This month John Taylor, herd manager at 2014 NMR/RABDF Gold Cup winners Worthy Farm in Somerset, reflects on the aftermath of the recent Glastonbury festival held on the farm.
Firstly I should congratulate Neil Baker on winning the 2015 Gold Cup—at least it stays in Somerset. I know how disappointed he was last year, as he came and had a chat after our win.
At least now I will finally get a chance to see his unit, which everybody says is truly outstanding, and has taken large herd management to new levels.
Well our TB test was going great—not a pimple on anything—and we had the last batch of milking cows in the race when low and behold a cow with a lump. So all our hopes of a second clear test were out of the window. We are about to take over another farm, so hopefully Defra will still let us put stock on there, even if we have to use it as an ‘isolation unit’.
We are already overstocked, but we have a lot more to calf this autumn than last year and most are in-calf to sexed-semen. The original plan was to sell some youngstock if we got too many, but we are now having to keep our Angus calves as well.
Showing cows on hold
The only good thing is that Mr Eavis wanted me to take some cows to the Mid-Somerset show, so at least I’ve got out of that! I personally would like to do a bit of showing, but it is so time consuming, and it has very little financial benefit as most of the expensive cows are now high genomic cows.
Talking of genomics, we have tested twenty calves and it will be interesting to see how accurate they are to the PLI. We have been using all genomic semen for at least three years now and I am really pleased with the quality of heifers calving in, especially the type as we have moved our focus to productive life and daughter pregnancy rates. I think it is a must to breed healthier cows as I can see restrictions on drug usage coming in the future, and it is better to be proactive rather than reactive.
We have tweaked our rations slightly as our maize silage was going too fast, and seeing as we had plenty of first cut silage, we cut the maize back a little. I also thought it would save us buying in any maize. Our milk proteins have dropped slightly since, and cows are certainly not bulling so strong. We have had our first LDA for nine months, and drenched a couple of other fresh calves. So I have decided to buy 100 tonnes of crimped maize, and feed two kilos per day to stretch out the maize silage.
I could say that this is all down to feeding straw, and in my own mind I am sure it has not helped. Hopefully at some point we have 80 acres of big bale hay to make, weather permitting. If not we will make big bale silage.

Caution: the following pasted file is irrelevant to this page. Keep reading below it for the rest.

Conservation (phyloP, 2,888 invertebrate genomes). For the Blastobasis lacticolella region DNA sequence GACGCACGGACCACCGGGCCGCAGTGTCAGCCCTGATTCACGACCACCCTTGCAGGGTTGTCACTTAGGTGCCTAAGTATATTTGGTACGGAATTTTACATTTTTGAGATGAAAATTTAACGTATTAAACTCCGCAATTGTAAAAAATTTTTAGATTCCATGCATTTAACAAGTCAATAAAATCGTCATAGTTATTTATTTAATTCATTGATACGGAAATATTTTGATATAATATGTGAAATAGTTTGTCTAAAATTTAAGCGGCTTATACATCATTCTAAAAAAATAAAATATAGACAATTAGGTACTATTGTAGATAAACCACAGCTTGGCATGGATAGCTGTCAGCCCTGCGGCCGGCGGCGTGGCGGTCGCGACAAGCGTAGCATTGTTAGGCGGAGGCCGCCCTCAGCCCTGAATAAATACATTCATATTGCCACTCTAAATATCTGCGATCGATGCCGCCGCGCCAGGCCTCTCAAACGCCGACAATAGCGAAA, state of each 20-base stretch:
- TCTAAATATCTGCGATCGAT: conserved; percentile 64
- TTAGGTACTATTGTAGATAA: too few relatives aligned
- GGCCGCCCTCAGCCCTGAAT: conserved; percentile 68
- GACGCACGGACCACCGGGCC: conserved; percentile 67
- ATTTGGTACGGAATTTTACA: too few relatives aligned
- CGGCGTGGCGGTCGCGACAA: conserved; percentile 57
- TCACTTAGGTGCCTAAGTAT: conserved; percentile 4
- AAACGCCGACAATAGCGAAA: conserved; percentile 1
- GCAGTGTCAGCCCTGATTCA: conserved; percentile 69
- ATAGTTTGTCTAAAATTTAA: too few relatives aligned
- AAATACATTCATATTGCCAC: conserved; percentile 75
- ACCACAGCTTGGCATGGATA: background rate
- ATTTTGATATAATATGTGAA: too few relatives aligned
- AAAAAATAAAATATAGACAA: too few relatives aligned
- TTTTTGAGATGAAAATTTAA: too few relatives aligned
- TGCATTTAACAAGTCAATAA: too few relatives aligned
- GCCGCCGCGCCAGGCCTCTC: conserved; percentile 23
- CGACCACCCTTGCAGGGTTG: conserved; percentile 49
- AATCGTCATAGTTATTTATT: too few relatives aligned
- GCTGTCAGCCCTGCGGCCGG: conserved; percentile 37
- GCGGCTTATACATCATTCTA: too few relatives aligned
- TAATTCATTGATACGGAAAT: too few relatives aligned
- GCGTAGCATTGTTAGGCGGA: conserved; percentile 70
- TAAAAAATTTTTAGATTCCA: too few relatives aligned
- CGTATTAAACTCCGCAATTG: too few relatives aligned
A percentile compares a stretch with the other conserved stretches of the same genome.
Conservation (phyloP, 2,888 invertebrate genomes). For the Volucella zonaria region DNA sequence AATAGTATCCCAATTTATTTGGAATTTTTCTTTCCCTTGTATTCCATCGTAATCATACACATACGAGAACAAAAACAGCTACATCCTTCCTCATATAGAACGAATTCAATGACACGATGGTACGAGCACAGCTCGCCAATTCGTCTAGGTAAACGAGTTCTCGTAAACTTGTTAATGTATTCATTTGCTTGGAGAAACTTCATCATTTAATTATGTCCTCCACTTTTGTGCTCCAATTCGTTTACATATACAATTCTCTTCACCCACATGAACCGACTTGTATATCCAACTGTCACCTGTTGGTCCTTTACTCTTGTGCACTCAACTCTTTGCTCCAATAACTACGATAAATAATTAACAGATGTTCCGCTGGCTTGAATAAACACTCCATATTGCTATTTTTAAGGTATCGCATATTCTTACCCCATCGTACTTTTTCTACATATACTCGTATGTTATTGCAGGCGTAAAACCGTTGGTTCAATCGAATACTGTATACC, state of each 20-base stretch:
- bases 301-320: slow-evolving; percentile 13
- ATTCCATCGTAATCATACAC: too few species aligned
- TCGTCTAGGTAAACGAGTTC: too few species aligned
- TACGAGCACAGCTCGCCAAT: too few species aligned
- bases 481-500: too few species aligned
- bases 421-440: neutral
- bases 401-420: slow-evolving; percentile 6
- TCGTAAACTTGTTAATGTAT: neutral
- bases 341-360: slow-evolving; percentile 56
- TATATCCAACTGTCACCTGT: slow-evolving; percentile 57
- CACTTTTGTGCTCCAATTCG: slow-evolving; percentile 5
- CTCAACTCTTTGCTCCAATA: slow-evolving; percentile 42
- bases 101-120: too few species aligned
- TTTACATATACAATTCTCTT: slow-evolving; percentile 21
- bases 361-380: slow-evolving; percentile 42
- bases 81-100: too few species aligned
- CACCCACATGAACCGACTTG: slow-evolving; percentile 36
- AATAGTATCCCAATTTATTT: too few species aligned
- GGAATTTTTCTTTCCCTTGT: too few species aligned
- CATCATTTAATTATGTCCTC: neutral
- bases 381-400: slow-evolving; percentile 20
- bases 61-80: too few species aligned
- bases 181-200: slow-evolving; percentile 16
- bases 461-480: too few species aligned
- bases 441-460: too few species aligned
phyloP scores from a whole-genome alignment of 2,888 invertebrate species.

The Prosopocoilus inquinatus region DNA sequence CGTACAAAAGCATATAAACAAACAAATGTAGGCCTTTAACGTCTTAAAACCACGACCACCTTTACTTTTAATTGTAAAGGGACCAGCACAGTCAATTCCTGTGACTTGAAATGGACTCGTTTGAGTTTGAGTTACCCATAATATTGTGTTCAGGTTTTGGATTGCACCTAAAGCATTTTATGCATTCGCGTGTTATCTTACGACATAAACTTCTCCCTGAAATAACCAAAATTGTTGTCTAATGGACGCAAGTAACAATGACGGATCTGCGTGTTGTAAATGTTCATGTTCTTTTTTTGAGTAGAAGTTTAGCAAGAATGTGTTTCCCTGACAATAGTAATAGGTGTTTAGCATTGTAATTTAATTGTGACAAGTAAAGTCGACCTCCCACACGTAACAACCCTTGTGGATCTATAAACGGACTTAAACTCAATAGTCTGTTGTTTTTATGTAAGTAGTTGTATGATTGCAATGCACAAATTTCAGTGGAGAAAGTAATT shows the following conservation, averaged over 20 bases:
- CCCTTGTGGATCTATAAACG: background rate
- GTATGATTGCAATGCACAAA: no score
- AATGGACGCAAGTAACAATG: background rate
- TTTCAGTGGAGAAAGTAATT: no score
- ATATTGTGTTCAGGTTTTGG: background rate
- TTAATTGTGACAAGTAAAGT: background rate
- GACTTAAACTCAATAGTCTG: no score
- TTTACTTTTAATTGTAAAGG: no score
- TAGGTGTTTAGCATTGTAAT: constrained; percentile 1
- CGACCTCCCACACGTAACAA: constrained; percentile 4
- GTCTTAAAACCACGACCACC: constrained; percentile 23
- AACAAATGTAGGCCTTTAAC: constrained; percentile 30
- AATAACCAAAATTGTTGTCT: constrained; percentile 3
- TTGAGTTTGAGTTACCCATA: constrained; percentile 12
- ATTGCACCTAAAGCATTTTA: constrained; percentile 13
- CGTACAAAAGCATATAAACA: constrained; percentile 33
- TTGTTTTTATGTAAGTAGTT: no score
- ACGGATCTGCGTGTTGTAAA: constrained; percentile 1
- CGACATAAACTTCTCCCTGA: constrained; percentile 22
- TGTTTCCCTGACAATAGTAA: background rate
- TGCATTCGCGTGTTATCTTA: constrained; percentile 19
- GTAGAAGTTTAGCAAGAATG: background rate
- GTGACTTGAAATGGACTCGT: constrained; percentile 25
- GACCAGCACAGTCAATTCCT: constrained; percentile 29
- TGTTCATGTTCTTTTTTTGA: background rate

Cows ignore festival
I have never known our cows take so little notice of the Glastonbury festival, as usually on the three days of music one or two get a bit spooky. But they just took it in their stride and carried on like it was just another day, and the milk only dipped very slightly. I think a lot of this is down to having all the youngstock on site now—they get used to all the weird and wonderful noises of Glastonbury.
I only wish I could say the same, but three days without much sleep is no good for nobody. Pam actually got to go see some of the festival on the Friday. Unfortunately she picked the wrong day, as by the time she got home she was soaked! Luckily it dried up after that, so not too much damage was done to the fields.
It is now two weeks since the festival, and the clean-up operation has gone really well this year. It is amazing to look out of my bedroom window and watch the festival build up for three or four weeks, and then watch it disappear again in two weeks. It has certainly changed in the last 16 years that we have been here, and it just seems to be getting bigger, and better organised each year.
When I think back to some of the things that we used to have to put up with, like people actually getting in the yards with the cows, and a few idiots high on something actually trying to jump in the slurry pit (which during the festival used to store the human waste). It was not a pleasant smell, especially when the weather got hot. We even had an animal rights activist trying to let all the calves out with the milking cows, and when I tried to stop him he went berserk—he was obviously high on something.
Field clean up begins
We have now started to tine harrow all the grazing fields so that this loosens up any metal left behind, and then run over all the fields with the magnet with an aerator following along to break up any compaction. It is all GPS controlled now, so nothing gets missed. We used to get a bit of metal on our Keenan Wagon magnets, but these days it’s very rare to see any. It has taken many years to get this right—but hopefully we have sorted it, and for this I should thank Steve our farm manager, and his team of Brad, Jack and Andy.
Some of the debris collected by the magnet. The tractor magnet with aerator following behind.
Reprinted from the July 2015 edition of British Dairying. To see the original article please visit the British Dairying website